Community Grapples with Huge Bill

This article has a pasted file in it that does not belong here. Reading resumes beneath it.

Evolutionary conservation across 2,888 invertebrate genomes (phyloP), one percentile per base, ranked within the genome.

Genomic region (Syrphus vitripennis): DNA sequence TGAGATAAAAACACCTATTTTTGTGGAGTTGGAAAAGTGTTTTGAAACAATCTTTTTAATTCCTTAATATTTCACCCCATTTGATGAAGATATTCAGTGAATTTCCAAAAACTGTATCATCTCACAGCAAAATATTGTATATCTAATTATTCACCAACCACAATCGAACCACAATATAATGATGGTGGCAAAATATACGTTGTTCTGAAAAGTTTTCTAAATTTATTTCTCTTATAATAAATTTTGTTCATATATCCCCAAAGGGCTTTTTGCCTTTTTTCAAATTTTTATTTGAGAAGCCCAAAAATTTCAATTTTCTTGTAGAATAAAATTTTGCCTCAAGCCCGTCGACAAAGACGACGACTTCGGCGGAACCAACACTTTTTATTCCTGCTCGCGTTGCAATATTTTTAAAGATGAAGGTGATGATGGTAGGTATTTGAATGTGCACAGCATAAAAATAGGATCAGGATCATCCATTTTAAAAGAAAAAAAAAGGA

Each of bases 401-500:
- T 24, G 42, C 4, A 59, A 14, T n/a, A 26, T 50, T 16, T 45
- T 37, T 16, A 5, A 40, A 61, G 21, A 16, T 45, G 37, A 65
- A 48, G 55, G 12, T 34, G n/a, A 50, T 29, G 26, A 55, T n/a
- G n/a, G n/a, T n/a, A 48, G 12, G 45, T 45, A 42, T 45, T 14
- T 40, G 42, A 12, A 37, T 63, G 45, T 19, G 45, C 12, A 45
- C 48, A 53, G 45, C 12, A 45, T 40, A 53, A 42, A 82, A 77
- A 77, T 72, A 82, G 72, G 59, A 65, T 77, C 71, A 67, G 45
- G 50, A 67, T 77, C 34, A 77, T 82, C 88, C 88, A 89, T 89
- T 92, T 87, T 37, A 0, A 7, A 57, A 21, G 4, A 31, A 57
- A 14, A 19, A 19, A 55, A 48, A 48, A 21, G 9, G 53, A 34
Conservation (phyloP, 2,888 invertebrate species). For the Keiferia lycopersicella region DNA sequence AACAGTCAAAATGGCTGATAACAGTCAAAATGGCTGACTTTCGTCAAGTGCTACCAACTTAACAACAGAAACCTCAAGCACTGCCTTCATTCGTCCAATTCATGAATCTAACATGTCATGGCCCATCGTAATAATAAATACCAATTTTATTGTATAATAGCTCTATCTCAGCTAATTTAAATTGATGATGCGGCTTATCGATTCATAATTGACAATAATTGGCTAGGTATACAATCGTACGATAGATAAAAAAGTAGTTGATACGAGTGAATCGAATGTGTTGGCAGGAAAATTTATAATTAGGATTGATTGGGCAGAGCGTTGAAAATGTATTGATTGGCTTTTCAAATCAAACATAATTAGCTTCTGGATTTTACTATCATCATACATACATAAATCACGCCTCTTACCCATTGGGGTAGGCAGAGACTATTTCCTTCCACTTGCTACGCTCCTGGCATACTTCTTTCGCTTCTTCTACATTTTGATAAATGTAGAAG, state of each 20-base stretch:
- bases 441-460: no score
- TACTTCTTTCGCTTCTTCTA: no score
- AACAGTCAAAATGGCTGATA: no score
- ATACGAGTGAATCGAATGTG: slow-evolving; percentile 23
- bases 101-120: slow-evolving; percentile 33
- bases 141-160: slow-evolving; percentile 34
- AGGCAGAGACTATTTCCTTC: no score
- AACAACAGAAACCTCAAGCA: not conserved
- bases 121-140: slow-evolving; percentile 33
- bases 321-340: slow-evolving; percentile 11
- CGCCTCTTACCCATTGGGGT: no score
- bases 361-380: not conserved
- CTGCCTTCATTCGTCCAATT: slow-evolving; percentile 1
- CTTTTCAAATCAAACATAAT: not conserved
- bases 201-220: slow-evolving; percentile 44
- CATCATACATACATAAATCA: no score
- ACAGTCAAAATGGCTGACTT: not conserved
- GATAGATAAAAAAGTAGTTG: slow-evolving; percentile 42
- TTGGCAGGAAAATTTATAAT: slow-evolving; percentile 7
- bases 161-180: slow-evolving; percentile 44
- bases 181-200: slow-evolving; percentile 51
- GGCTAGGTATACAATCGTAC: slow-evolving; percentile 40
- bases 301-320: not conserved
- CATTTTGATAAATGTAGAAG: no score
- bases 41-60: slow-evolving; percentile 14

By Surihe Gaomas WALVIS BAY The skyrocketing water debt situation of the Topnaar community in Aarm Street along the Kuiseb River has become a serious concern for the Topnaar Traditional Authority. Over the past five months, the community in that area has been without water as they find it very hard to settle the arrears amounting to N$25 000 owed to NamWater. In an interview with New Era recently, Chief of the Topnaar Community Seth Kootjie alluded to the precarious situation as a delicate matter. “This community is the most marginalised in the area and very few of them are working and don’t have an income to maintain the payment of the water,” said Chief Kootjie at his residence in Walvis Bay. While six of the other Topnaar community areas receive an abundant water supply under the Ministry of Agriculture, Water and Forestry, Aarm Street is the only area that lies directly along the NamWater pipeline that supplies the community with water. Furthermore, most of the underground water in Rooibank area has been tapped into boreholes meant for water supply to the coastal towns of Walvis Bay, Swakopmund, Henties Bay and Arandis. However, over the years it has become apparent that due to the lack of payment the water supply was cut off leaving a vulnerable group of ten homesteads with no other option but to beg for water from neighbouring settlements that are located along the Kuiseb River. Having been aware of the situation, Chief Kootjie said that the people at Aarm Street have never strived to contribute towards paying the mounting water bill, even after the traditional authority helped to reduce this figure. However, in an attempt to address the worrying situation, the traditional authority is currently consulting relevant stakeholders in the public and private sector to come up with ways and means to settle the water debt owed by the impoverished community. Yet Chief Kootjie admitted that efforts should also come from the community themselves to take charge of the situation, particularly the youth. “Young people must take the responsibility of caring and carrying the community and not just rely on the elderly,” said the Topnaar Chief, adding that the time has come for the younger generation to play their part to build their community. In the meantime, two councillors have been appointed in the Aarm street area with specific instructions to collect money from the community, especially from the little they make from the staple!Nara fruit. Chief Kootjie added that in an effort to seek a business response in raising the funds, the community should be seen to be helping itself. So far between N$600-N$800 has been raised since the beginning of this year, while negotiations are still ongoing. It is reported that NamWater has expressed its willingness to help the community, provided there is some kind of incentive on the part of the affected community. Possibilities are also being looked into in creating a Royal Trust Fund by the Topnaar Traditional Authority, whereby businesses can contribute a certain percentage of profits into the kitty of the marginalised Topnaar community.